The Selfie is the new Rock-and-Roll

Apparently there has been a change in the music that is being played at funerals. As the baby boomers are starting to shuffle of this mortal coil, it Selfieturns out that they are more often opting for defiant music.

Social trends like this really fascinate me. I have notice for my generation their seems to be and equally strong inclination to subvert for the wedding conventions.

It is almost like for people my age (31) the way you express your personality is to take the wedding format and add chef’s hats for guest to wear during dinner, or flip flops for the girls to wear toward the end of the wedding.

A trend I have picked up on that I don’t like; is the tendency for people to deride the selfie generation. Selfies are narcissistic. Selfies are juvenile. Selfies are pathetic and attention seeking.

I think this is to fundamentally miss-understand how this form of communication works for the people who use selfies.

selfie2Look at the decline in value of the photo:

There was a time when a photo was quite a thing. They had to sit dead still, sometimes in order to ensure that children sat still enough to not blur the images they would have a metal rod put down there back.

When I was in my late teen’s photos were a drain on my beer money. When I was in the business of serious selfie production I was using cheap disposable cameras, that almost like taking clothes to a laundry would be taken to the chemist for development, normally when my mum was doing a trip to get her own photos developed.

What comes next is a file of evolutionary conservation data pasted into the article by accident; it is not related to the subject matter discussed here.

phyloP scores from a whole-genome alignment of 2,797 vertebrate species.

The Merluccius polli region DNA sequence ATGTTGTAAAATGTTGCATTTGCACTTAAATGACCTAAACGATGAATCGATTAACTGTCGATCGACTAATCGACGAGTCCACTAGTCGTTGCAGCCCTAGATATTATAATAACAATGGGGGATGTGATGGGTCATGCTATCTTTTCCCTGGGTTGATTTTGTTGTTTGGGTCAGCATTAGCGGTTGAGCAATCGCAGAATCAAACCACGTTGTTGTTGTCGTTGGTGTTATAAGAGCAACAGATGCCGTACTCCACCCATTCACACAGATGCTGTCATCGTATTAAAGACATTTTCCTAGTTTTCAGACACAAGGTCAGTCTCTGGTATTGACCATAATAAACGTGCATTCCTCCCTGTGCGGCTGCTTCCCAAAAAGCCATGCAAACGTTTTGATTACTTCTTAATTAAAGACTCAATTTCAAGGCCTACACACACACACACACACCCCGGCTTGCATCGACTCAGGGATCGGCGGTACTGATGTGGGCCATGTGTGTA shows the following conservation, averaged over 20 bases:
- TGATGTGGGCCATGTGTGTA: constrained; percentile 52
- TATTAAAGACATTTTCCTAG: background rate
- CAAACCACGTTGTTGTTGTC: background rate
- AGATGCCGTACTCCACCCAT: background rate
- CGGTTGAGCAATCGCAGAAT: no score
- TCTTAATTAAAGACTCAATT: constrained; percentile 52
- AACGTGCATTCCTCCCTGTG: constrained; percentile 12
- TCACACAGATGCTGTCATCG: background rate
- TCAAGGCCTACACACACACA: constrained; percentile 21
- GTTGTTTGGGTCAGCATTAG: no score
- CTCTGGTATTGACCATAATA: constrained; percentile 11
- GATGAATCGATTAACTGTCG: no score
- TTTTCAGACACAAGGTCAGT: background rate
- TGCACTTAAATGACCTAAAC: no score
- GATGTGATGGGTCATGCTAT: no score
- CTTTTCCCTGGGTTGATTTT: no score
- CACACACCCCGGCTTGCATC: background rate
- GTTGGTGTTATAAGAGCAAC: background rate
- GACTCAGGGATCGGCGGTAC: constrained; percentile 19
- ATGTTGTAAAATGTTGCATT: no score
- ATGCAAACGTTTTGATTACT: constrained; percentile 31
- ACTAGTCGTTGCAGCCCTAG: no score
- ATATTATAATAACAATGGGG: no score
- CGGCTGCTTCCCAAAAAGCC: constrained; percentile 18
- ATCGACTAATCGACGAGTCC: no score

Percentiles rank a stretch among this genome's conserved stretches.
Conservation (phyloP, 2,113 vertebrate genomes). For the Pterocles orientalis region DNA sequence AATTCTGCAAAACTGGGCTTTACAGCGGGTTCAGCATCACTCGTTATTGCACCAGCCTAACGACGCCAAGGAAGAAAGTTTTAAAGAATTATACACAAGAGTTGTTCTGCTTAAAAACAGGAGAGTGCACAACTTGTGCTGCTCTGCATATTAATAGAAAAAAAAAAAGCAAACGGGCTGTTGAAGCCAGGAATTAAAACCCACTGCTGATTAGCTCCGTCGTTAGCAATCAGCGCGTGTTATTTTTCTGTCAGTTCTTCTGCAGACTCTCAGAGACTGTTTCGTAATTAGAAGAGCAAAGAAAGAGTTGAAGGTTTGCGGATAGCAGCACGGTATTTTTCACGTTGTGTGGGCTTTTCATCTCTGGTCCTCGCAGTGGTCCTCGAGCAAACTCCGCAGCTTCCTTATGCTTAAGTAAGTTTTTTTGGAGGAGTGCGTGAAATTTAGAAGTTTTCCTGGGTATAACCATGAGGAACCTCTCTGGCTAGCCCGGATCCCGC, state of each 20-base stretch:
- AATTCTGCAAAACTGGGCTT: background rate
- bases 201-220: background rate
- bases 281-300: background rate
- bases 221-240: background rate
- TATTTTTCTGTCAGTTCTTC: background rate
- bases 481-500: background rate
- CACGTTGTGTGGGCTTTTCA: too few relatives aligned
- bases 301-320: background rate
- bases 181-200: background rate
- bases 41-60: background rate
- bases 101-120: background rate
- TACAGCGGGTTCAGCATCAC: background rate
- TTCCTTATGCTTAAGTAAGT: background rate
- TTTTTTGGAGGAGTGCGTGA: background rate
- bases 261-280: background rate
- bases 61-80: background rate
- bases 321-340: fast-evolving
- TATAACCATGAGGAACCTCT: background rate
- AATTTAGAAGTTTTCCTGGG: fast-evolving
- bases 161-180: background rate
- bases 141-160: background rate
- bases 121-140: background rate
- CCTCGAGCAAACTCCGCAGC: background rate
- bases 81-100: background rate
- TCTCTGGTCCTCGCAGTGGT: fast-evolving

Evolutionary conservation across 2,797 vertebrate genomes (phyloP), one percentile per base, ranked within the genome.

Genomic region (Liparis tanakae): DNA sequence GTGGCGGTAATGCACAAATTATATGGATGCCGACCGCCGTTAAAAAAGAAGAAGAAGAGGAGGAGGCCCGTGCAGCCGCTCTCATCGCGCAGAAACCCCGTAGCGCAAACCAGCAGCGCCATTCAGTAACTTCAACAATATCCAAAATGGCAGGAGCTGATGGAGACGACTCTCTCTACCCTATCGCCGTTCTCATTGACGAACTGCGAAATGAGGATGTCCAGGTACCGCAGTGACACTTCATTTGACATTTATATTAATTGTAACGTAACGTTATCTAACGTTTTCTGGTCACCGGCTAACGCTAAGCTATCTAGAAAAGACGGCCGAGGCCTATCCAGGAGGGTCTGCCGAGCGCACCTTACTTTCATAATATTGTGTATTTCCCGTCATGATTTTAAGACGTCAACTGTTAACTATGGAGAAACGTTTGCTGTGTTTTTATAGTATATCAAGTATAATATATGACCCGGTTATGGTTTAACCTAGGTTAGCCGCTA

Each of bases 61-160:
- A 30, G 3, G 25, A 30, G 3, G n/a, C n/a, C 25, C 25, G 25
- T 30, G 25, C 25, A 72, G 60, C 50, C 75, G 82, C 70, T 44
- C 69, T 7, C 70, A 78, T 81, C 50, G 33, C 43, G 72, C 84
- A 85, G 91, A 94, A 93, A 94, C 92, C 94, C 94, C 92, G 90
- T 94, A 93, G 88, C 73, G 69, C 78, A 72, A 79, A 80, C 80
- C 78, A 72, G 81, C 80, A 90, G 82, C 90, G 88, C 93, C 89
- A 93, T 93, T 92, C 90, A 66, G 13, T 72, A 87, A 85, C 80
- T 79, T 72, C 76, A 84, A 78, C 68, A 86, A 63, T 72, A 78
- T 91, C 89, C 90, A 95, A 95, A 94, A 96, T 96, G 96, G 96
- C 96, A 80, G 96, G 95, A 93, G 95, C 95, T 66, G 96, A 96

If you are the kind of person who is angered or irritated by other people selfies try and remember that there is a good chance that you are not the intended recipient of the message.

In much that same way that when the baby boomers played their music loud they didn’t necessarily want to irritate their parents, their parent were merely incidental. The music was for them and their friends to enjoy.

The smart phone has made photos as cheap as the transistor radio made loud music. It could be that before long the technology will move on. Inselfie3 the 1990’s my Mum once noted that there wasn’t as much music being play in public as there used to be when she was a teen. I think that was because by my early teens these things have reached saturation point.

Why would a young and self-conscious boy want to play a sound on a radio allowed and have adults bark at them and derided their choice when they could just listen to music privately.

I don’t think selfies are as narcissistic as people think they are. To judge them as you would a printed photo is to make a context error. The other day Hayley and I were out at the allotment and Hayley was sat on the floor gardening in one of our beds. I looked at her and had and had pang of emotion. It was one of the one moment’s that you hope you will be able to hold onto forever.

It seemed incumbent on me to grab it so that would one day be able to force it on my son and say: “look you were in mommy’s tummy then”. That won’t be as much fun for him as it will be for me: